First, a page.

Implementation of GDPR principles in machine learning

Today, voice-enabled technologies rely on a machine learning paradigm called deep learning. Deep learning has led to major improvements in speech-to-text, spoken language understanding, and dialogue management. Before moving into the GDPR principles, first, let’s first briefly recall the concepts of machine learning and deep learning introduced and detailed in our previous blog posts.

Machine learning can be understood as a technique that aids Artificial Intelligence (AI) by training algorithms so that they can learn how to make decisions and predictions based on large amounts of inputs (data).

On the other hand, deep learning is a specific implementation of machine learning and is based on the use of  artificial neural networks. Like with humans, algorithms used in deep learning intend to compare new information to known items before making sense of it [Ref 1].

Machine learning and voice-enabled technologies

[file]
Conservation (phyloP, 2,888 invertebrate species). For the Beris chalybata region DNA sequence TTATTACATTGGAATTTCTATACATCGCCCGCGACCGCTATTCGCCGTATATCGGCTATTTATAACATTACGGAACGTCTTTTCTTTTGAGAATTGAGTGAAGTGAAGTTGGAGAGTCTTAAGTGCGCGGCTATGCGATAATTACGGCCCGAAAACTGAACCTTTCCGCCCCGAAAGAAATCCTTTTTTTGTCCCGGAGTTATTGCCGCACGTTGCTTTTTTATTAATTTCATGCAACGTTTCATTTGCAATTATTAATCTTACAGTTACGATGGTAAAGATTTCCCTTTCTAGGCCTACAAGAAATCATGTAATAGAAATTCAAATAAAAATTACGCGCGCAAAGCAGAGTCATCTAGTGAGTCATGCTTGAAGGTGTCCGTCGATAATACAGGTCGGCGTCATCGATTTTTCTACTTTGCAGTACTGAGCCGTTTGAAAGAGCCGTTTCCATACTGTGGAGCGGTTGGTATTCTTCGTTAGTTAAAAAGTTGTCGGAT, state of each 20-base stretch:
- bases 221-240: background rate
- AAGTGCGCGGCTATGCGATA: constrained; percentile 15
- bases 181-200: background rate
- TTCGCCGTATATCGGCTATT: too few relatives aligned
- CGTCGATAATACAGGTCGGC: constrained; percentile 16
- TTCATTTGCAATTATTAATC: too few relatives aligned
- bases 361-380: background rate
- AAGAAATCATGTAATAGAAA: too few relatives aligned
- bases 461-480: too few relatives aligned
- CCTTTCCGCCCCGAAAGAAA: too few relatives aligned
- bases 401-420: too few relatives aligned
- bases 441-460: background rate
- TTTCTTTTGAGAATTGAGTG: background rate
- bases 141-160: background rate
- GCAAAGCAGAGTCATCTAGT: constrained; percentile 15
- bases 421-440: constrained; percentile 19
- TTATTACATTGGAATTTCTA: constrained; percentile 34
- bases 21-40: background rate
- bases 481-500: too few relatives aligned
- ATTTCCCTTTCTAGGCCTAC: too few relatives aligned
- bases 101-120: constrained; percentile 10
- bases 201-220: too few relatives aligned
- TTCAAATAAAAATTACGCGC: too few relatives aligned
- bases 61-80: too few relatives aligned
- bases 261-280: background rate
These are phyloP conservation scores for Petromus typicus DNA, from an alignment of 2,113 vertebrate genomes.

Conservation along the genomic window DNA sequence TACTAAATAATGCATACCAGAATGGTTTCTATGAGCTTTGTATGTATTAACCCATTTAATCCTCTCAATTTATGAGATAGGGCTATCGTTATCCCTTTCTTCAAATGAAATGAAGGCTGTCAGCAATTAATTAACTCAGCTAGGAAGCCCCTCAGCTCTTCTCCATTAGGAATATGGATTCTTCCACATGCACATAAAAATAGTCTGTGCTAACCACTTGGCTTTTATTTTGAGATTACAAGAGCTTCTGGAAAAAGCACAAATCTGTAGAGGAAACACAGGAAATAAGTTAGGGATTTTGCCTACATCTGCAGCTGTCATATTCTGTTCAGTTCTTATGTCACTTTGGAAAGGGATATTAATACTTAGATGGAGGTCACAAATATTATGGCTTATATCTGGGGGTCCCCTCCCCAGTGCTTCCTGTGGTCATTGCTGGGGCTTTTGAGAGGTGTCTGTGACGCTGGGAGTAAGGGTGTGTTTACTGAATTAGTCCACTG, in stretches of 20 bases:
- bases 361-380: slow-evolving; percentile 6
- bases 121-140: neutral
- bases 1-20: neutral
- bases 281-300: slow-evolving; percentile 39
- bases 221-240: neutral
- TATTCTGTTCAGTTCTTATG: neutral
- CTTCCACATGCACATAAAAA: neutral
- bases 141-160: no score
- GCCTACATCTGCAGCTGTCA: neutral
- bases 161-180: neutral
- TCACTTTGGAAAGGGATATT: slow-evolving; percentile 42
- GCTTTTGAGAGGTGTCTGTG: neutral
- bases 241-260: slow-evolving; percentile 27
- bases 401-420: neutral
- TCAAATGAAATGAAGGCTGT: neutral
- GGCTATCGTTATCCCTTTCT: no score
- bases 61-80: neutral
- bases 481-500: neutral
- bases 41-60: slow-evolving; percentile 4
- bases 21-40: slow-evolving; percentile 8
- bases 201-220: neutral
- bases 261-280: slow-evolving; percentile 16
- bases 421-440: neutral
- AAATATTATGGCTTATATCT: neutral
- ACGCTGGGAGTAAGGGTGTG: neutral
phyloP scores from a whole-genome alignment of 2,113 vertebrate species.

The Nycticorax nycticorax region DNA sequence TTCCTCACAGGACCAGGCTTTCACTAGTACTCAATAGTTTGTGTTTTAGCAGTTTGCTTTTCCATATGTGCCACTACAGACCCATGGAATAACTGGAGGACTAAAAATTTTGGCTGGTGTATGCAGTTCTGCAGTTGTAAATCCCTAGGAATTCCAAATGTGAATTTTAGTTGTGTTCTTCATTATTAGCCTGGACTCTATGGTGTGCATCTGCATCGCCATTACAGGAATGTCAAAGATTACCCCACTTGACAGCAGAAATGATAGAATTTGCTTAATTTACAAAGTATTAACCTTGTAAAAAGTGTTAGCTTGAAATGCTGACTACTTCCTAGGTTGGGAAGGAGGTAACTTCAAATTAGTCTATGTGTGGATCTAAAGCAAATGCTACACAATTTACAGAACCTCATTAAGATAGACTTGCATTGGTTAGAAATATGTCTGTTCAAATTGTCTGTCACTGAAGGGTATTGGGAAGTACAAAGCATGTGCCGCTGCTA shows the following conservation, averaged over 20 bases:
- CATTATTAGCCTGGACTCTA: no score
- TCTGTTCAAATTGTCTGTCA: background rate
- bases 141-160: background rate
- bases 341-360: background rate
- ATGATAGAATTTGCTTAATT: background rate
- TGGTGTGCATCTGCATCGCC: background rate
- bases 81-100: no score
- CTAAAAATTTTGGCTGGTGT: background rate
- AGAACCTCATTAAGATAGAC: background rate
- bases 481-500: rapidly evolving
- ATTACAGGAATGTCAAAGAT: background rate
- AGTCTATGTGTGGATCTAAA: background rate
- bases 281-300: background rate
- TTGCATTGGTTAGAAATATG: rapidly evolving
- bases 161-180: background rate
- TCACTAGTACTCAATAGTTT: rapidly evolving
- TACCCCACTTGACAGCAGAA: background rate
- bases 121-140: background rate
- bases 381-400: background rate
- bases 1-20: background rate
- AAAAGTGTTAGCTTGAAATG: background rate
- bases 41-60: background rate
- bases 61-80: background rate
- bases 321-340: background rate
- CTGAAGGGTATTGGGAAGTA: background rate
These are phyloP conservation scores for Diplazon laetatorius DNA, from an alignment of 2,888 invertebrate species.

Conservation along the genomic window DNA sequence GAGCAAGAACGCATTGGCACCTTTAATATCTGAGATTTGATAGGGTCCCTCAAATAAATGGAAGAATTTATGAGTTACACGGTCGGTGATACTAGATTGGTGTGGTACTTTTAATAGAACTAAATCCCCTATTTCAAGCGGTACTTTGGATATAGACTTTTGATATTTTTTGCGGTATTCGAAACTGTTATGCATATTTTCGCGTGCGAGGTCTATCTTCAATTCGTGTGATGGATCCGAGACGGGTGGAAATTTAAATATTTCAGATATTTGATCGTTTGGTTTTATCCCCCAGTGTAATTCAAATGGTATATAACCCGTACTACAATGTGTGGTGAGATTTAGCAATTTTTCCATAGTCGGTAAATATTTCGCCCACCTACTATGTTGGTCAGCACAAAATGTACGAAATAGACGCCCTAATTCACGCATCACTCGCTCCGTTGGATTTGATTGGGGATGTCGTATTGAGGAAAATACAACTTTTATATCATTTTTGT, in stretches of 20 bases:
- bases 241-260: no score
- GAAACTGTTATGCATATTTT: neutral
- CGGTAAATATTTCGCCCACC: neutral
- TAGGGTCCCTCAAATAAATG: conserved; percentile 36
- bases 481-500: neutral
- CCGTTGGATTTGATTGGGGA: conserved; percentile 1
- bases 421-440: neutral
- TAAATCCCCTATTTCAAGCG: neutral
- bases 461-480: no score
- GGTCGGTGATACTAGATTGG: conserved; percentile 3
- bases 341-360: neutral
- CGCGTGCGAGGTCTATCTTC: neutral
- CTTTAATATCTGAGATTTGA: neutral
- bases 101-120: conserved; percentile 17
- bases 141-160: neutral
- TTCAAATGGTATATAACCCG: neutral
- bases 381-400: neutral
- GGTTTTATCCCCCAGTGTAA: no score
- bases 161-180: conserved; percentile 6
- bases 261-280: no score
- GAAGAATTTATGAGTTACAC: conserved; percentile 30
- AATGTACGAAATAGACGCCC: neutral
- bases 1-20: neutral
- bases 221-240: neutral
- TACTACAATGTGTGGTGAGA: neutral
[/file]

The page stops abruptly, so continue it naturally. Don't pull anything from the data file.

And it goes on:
Speech recognition, also known as speech-to-text, recognises speech and converts it into a readable form. The term “speech recognition” is sometimes used in a broad sense, encompassing natural language understanding (i.e., the ability of a machine/program to receive and interpret dictation or to understand and carry out spoken commands [Ref 1]), which is often based on deep learning.

Voice recognition or speaker recognition, by contrast, aims to identify the person speaking. It works by scanning the aspects of speech that differ from one individual to another (voice physiology), including accent, speaking, style and voice pitch [Ref 2].

Both speech and voice recognition require large volumes of data to train algorithms. Such amounts of data can be considered as big data, which has important implications in relation to the enforcement of the GDPR, among other EU laws.

In this sense, voice can be considered as an identifier if the signal itself, its content, or any information that can be derived from it makes it possible to identify the speaker. But, how is this related to the principles which are established in the GDPR?